The Philharmonia Orchestra was formed in 1945 by Walter Legge. It has been a self-governing orchestra since 1964 and is owned by its 80 members. During its first seven decades, the Orchestra collaborated with most of the great classical artists of the 20th century. Conductors associated with the Orchestra include Furtwängler, Richard Strauss, Toscanini, Cantelli, Karajan and Giulini. Otto Klemperer was the first of many outstanding Principal Conductors, and other great names have included Lorin Maazel (Associate Principal Conductor), Sir Charles Mackerras (Principal Guest Conductor), Riccardo Muti (Principal Conductor and Music Director), Kurt Sanderling (Conductor Emeritus) and Giuseppe Sinopoli (Music Director).
As well as Esa-Pekka Salonen, Principal Conductor since 2008, current titled conductors are Christoph von Dohnányi (formerly Principal Conductor, now Honorary Conductor for Life) and Vladimir Ashkenazy (Conductor Laureate). Also a central figure in today’s Orchestra is composer and Artistic Director of the long-running Music of Today series in London, Unsuk Chin. A second strand of free, early-evening programming was added to the London season in 2015 with a chamber music recital series, programmed and performed by members of the Orchestra, many of whom perform widely as solo and chamber musicians.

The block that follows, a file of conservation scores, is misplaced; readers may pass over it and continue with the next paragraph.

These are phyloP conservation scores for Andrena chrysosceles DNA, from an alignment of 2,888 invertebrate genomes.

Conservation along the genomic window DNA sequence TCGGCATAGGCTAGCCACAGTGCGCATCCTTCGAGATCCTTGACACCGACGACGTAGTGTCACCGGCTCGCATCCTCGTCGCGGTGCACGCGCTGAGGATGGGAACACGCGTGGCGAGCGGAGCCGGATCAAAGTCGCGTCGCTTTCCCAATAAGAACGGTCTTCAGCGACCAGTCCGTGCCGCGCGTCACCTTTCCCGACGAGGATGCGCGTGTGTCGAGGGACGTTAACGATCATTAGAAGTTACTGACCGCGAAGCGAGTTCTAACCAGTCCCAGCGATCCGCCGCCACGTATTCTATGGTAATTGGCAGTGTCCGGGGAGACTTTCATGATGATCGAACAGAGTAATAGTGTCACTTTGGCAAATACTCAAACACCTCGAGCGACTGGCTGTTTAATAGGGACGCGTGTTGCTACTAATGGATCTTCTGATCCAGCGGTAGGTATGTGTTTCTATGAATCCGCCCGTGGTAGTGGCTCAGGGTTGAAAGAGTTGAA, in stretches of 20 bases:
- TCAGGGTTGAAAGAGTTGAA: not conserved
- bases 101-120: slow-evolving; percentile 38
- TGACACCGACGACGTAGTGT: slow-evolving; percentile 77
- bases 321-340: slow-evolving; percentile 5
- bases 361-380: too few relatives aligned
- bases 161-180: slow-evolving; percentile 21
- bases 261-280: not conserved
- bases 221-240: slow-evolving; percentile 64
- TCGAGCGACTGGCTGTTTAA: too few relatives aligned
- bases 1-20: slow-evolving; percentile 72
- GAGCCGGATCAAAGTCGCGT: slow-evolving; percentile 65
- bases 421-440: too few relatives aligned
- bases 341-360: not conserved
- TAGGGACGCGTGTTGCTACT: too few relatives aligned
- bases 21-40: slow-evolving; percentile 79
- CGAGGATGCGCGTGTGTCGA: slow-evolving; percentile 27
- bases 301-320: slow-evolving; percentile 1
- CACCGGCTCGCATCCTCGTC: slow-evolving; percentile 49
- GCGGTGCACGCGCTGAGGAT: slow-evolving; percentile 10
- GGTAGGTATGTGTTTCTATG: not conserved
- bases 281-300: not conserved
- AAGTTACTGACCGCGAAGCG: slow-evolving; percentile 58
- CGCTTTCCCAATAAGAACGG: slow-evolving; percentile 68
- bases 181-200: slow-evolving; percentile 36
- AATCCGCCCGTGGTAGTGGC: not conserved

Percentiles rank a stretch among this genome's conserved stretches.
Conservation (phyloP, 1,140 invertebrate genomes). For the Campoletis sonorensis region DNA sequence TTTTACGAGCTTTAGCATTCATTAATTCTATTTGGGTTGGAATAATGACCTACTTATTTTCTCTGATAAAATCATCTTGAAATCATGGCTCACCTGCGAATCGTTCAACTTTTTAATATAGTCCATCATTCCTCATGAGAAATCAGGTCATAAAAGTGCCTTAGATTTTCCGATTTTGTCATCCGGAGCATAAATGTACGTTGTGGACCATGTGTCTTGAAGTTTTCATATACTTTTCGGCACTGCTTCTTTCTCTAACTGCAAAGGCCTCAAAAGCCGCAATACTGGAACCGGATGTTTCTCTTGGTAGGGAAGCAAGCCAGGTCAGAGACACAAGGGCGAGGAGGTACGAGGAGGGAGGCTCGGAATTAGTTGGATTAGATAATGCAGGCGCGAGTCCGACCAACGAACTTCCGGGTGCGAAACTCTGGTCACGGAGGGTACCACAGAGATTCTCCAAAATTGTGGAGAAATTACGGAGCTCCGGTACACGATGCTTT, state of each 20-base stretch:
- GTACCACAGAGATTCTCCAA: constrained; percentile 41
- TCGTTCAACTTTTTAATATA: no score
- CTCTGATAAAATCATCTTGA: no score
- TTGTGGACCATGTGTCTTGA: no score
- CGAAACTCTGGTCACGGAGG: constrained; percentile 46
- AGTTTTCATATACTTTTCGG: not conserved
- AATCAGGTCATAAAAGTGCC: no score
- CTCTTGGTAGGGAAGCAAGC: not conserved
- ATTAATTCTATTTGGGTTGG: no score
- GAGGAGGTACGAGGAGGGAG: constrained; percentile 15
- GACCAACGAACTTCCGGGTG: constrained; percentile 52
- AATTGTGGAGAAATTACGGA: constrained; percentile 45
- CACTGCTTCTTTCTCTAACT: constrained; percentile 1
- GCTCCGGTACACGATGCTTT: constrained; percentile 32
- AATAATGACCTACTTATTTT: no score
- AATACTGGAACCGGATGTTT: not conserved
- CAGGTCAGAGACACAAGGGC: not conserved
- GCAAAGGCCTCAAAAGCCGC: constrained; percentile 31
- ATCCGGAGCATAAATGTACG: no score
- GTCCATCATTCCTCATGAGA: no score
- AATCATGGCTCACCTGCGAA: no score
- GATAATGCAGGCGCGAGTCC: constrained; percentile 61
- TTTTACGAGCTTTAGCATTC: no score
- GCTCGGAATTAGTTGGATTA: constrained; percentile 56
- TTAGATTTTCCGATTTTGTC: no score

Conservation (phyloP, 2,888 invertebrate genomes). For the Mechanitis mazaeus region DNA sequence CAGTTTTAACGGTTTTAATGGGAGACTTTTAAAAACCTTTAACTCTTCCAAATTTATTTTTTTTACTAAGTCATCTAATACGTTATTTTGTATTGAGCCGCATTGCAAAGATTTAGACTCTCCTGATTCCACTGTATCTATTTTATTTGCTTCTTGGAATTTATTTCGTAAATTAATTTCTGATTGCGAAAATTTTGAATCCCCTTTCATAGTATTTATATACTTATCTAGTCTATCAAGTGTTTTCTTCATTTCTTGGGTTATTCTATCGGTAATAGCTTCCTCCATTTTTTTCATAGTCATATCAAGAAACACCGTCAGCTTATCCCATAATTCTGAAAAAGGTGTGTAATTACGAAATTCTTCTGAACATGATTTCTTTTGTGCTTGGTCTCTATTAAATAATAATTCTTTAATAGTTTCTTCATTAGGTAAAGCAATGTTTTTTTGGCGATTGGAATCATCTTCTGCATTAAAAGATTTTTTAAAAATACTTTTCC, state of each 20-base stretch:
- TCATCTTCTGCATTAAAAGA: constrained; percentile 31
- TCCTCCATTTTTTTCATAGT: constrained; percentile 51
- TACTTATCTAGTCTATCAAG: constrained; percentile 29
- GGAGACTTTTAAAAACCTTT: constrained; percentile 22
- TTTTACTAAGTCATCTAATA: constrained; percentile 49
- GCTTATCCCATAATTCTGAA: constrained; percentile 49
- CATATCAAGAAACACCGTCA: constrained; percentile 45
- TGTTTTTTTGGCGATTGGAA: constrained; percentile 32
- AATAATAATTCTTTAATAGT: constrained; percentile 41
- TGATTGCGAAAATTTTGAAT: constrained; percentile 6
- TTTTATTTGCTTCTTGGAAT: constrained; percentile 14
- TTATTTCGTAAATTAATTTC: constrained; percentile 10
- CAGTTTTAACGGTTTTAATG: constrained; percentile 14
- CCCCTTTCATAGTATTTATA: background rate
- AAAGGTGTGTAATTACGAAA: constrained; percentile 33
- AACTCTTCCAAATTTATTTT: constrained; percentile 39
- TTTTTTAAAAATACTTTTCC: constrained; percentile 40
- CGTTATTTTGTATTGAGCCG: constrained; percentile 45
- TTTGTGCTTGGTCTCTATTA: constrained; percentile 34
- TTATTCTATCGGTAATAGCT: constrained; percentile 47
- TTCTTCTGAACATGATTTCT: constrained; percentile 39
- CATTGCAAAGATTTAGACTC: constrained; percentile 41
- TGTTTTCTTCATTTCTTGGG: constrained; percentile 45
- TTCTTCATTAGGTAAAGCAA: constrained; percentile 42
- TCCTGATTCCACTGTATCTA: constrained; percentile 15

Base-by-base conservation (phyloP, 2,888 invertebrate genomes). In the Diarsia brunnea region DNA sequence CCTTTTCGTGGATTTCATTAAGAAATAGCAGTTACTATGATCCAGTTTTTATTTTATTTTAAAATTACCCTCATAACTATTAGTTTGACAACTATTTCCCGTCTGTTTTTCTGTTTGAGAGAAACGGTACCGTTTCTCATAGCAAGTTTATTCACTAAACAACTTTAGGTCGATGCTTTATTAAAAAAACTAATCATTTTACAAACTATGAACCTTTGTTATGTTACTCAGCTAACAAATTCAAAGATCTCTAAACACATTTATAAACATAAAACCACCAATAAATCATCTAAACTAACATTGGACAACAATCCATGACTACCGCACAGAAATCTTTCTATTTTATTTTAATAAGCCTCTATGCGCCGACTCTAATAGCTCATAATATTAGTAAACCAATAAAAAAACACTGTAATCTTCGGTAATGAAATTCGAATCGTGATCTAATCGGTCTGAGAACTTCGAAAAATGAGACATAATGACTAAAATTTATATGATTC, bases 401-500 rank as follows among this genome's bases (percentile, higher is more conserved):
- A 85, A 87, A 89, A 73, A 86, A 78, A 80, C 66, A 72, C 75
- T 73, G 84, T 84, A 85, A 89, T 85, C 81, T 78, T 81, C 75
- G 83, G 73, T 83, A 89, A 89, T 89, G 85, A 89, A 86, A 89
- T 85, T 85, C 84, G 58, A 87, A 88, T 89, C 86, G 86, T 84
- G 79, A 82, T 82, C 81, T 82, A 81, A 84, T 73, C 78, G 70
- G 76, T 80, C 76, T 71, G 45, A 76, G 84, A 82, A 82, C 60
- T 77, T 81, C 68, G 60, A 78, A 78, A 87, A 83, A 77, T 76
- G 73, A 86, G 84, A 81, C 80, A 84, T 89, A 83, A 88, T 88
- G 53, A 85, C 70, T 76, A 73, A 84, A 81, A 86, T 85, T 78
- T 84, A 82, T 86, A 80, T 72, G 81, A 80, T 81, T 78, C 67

Millions of people since 1945 have enjoyed their first experience of classical music through a Philharmonia recording, and today audiences engage with the Orchestra through video games, film scores and its award-winning portfolio of videos and documentary films. An app, The Orchestra for iPad, released in December 2012, has sold tens of thousands of copies.